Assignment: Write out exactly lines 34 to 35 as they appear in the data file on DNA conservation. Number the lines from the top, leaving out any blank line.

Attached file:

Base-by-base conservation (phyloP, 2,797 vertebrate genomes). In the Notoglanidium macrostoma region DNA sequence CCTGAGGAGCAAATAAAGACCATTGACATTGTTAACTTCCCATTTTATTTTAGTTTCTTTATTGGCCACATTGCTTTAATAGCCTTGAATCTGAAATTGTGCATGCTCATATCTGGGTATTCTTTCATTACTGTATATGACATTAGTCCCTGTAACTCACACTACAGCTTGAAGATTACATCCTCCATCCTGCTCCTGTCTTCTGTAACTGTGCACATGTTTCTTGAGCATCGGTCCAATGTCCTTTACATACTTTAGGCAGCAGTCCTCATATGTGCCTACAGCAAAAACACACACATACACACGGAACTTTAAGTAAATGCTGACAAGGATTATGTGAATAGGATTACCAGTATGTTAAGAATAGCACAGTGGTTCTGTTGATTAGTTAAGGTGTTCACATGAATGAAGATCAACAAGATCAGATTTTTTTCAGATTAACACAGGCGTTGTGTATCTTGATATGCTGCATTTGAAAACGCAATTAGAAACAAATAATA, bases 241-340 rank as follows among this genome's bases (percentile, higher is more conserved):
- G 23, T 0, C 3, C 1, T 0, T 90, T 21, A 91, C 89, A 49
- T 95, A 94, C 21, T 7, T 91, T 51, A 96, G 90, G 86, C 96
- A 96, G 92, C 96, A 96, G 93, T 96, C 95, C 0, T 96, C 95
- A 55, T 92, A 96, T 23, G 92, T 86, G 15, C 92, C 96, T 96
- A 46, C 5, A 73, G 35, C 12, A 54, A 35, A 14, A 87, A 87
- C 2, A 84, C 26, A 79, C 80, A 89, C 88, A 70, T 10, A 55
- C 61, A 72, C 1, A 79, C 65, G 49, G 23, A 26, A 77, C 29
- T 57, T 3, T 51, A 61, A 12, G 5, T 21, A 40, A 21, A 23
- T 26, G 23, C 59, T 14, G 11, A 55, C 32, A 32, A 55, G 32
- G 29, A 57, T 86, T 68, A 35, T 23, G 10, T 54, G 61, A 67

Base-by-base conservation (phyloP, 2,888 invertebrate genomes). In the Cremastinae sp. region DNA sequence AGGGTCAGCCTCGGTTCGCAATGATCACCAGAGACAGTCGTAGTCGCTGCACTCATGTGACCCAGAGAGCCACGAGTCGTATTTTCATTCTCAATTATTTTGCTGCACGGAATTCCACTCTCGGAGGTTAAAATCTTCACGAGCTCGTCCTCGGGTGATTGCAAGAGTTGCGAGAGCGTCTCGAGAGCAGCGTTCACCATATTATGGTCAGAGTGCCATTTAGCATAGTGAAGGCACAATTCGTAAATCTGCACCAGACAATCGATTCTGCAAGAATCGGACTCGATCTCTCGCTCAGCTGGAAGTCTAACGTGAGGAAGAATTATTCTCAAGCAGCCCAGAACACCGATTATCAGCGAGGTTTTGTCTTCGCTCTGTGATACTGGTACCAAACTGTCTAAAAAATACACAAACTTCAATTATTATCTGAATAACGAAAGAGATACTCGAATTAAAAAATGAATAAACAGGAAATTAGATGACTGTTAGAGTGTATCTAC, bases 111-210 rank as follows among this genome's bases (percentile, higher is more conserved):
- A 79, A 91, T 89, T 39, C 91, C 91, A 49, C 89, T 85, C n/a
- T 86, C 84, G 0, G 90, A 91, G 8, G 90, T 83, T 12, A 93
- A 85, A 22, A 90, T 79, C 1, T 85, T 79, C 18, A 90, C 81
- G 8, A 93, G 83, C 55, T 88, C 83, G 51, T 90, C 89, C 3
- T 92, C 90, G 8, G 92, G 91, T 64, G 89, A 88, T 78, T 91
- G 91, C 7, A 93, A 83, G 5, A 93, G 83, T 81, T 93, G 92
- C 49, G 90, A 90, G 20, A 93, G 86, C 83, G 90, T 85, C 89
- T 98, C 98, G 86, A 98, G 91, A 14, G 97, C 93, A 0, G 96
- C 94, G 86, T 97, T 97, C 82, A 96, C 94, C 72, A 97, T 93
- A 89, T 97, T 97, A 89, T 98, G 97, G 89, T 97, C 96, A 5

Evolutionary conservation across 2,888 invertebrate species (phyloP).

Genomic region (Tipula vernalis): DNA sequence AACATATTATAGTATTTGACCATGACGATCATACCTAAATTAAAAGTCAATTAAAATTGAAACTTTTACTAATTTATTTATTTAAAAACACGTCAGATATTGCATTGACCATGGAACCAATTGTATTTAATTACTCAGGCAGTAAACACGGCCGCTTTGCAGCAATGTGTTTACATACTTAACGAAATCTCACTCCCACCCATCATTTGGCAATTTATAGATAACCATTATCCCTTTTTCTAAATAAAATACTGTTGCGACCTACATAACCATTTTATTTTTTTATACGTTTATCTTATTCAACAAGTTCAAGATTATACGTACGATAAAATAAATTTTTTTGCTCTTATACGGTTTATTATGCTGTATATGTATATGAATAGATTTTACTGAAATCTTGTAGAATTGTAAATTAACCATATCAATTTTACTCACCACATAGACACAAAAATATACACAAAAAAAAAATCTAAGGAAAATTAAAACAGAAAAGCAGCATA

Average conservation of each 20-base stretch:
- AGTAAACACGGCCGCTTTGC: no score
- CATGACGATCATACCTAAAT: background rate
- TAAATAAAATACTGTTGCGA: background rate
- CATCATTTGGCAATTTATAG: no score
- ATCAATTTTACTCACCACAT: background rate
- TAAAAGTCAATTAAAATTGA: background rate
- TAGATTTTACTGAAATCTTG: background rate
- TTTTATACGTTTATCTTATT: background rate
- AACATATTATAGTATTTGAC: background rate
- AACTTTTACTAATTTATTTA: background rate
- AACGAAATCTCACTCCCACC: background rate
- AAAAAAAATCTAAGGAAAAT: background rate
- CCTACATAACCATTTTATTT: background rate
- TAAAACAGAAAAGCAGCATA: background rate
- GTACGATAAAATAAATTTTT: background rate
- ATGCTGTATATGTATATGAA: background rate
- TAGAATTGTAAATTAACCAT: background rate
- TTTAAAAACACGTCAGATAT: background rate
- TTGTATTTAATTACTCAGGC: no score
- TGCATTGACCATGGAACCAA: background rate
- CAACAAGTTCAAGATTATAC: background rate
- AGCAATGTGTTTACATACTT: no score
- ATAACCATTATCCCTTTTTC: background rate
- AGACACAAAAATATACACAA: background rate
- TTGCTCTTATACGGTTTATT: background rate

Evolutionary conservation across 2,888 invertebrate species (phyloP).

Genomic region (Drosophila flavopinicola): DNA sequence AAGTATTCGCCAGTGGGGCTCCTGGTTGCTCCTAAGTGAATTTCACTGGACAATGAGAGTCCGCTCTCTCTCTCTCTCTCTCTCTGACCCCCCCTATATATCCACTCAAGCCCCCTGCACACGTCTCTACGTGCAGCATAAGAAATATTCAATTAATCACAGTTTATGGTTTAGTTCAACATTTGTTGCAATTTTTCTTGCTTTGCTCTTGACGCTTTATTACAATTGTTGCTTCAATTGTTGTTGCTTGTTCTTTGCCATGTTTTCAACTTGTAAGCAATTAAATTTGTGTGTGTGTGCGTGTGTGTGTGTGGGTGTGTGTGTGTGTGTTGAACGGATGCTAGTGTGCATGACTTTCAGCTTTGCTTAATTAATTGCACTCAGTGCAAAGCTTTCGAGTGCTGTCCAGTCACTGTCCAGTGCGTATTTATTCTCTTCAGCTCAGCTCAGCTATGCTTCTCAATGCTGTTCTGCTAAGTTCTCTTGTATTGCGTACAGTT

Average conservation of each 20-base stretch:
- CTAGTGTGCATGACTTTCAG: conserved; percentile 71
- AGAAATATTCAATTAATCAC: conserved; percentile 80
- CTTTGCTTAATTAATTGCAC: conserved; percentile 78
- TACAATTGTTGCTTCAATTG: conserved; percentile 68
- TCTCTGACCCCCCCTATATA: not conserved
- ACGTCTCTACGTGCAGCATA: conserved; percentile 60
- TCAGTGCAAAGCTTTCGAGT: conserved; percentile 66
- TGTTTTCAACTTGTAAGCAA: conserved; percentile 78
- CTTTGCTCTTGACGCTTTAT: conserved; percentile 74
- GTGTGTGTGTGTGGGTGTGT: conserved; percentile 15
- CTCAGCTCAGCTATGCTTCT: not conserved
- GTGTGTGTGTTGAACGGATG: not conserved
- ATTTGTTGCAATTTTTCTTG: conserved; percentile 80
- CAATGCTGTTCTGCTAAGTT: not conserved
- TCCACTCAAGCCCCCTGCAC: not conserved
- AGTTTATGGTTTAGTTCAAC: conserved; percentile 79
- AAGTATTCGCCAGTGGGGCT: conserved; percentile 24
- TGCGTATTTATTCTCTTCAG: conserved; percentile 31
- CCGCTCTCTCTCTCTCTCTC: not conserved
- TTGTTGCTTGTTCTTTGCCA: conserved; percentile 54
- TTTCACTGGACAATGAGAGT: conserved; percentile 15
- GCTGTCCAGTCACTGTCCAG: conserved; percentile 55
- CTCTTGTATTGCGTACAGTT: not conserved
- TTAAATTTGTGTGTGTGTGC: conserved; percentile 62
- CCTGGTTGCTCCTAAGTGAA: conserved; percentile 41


- AACATATTATAGTATTTGAC: background rate
- AACTTTTACTAATTTATTTA: background rate